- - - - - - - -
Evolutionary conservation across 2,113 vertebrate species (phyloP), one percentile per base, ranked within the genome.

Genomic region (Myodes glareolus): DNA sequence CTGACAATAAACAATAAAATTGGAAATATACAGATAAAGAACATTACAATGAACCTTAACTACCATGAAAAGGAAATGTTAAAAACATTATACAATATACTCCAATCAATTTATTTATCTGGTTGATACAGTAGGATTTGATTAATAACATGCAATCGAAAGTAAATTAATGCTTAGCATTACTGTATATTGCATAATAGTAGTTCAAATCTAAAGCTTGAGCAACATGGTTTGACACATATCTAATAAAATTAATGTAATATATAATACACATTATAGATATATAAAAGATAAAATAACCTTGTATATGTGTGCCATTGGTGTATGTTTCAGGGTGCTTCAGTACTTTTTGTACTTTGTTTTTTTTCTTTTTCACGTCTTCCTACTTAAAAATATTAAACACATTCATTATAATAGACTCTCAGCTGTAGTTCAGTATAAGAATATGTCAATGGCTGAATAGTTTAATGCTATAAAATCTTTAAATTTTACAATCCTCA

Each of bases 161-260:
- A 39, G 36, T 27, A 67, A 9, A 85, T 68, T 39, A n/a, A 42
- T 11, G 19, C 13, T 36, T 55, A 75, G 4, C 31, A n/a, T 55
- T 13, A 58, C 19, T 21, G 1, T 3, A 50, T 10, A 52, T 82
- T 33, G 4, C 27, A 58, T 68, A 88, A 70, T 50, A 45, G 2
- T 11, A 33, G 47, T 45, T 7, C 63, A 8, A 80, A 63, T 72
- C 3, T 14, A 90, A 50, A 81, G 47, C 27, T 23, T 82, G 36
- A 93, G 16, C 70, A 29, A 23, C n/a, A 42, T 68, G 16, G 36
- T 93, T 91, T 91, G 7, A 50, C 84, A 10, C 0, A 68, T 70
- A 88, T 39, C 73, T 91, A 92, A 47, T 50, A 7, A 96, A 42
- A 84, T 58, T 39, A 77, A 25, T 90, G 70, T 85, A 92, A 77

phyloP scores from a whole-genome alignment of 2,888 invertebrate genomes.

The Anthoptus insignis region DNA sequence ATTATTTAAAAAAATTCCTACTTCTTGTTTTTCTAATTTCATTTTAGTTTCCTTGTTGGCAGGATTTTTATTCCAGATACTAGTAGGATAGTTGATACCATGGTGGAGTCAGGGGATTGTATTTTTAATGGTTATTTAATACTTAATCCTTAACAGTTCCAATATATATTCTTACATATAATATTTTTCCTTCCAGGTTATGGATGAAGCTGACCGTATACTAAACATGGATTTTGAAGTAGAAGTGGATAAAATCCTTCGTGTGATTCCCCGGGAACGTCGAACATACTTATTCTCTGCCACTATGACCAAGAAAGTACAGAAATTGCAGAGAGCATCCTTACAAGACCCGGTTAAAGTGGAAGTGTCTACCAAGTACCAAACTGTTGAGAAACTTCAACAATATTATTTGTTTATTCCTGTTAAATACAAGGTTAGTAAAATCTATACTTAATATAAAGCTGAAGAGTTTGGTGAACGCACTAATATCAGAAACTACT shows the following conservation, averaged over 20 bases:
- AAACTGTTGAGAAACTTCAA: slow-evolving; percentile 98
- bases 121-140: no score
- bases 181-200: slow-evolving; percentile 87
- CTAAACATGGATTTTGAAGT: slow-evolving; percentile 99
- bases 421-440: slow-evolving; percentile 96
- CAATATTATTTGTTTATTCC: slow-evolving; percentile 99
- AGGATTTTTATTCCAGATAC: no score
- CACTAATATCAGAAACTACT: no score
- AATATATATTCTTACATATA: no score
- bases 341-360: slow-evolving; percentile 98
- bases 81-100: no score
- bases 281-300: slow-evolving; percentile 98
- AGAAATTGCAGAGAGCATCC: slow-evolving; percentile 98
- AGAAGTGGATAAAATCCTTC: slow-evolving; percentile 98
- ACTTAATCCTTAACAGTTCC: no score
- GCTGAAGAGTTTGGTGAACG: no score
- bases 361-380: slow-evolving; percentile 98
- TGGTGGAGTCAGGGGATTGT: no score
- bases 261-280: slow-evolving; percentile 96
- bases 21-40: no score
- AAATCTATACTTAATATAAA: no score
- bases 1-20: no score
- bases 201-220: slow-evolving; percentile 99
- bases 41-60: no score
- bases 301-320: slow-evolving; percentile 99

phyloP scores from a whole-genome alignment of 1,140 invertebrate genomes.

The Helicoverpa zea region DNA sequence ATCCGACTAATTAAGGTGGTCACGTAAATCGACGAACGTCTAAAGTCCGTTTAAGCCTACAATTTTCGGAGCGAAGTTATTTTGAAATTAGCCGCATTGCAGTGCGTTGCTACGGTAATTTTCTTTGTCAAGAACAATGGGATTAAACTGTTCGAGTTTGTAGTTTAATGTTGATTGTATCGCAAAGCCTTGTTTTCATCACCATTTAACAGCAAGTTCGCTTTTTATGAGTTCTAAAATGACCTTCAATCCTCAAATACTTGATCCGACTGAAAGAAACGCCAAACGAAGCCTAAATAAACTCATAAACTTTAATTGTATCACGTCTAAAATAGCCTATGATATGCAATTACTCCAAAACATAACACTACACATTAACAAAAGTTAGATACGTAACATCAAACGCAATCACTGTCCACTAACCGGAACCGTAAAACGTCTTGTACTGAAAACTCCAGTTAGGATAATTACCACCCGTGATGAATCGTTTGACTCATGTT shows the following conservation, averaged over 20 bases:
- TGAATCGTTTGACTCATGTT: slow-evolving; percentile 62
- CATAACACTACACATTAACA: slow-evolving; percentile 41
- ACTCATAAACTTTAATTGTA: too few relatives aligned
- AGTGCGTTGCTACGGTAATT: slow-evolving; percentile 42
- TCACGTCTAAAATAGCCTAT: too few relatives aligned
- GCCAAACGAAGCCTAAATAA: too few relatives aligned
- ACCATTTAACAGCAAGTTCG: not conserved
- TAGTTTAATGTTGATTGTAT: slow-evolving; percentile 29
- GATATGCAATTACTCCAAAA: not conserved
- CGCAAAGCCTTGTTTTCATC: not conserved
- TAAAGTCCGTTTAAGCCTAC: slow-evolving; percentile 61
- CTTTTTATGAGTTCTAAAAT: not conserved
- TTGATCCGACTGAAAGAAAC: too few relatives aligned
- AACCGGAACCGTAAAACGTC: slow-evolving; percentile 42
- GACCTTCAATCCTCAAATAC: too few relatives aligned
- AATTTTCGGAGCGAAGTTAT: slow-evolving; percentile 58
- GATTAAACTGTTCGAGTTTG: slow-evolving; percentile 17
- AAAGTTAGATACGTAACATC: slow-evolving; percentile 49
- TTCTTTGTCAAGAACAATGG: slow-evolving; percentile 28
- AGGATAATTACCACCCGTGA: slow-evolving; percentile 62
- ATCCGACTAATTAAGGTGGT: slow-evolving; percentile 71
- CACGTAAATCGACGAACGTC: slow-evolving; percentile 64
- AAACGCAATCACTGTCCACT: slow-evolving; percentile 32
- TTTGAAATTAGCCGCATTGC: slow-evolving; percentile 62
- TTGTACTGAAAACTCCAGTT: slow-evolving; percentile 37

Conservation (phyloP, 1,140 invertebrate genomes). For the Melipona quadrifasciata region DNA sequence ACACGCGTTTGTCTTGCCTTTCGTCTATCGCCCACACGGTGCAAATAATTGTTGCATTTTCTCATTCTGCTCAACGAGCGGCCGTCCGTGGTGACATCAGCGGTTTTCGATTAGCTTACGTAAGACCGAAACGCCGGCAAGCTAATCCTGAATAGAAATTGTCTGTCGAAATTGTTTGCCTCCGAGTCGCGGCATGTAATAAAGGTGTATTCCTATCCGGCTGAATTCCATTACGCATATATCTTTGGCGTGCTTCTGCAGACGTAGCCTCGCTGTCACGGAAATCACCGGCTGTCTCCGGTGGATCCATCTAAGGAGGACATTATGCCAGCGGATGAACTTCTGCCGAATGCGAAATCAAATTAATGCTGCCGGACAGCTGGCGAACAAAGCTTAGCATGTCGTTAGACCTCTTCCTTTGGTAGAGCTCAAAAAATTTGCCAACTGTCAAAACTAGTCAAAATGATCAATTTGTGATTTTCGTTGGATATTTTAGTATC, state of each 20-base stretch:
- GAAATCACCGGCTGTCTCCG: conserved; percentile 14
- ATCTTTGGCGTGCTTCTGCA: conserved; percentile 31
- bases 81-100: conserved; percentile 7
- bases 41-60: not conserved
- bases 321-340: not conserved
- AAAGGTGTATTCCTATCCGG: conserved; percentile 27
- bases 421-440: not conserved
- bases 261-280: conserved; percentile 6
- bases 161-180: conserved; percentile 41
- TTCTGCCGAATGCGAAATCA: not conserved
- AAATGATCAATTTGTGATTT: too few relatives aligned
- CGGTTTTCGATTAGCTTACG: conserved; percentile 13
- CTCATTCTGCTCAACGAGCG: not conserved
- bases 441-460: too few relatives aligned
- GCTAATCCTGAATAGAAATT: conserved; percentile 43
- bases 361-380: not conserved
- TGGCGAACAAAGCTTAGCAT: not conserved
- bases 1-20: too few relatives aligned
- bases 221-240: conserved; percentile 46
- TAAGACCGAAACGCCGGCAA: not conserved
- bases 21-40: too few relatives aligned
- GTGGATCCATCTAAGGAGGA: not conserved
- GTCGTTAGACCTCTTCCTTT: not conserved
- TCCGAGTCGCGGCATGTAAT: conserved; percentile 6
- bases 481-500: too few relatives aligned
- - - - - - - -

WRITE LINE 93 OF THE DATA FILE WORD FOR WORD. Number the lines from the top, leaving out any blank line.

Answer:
- bases 481-500: too few relatives aligned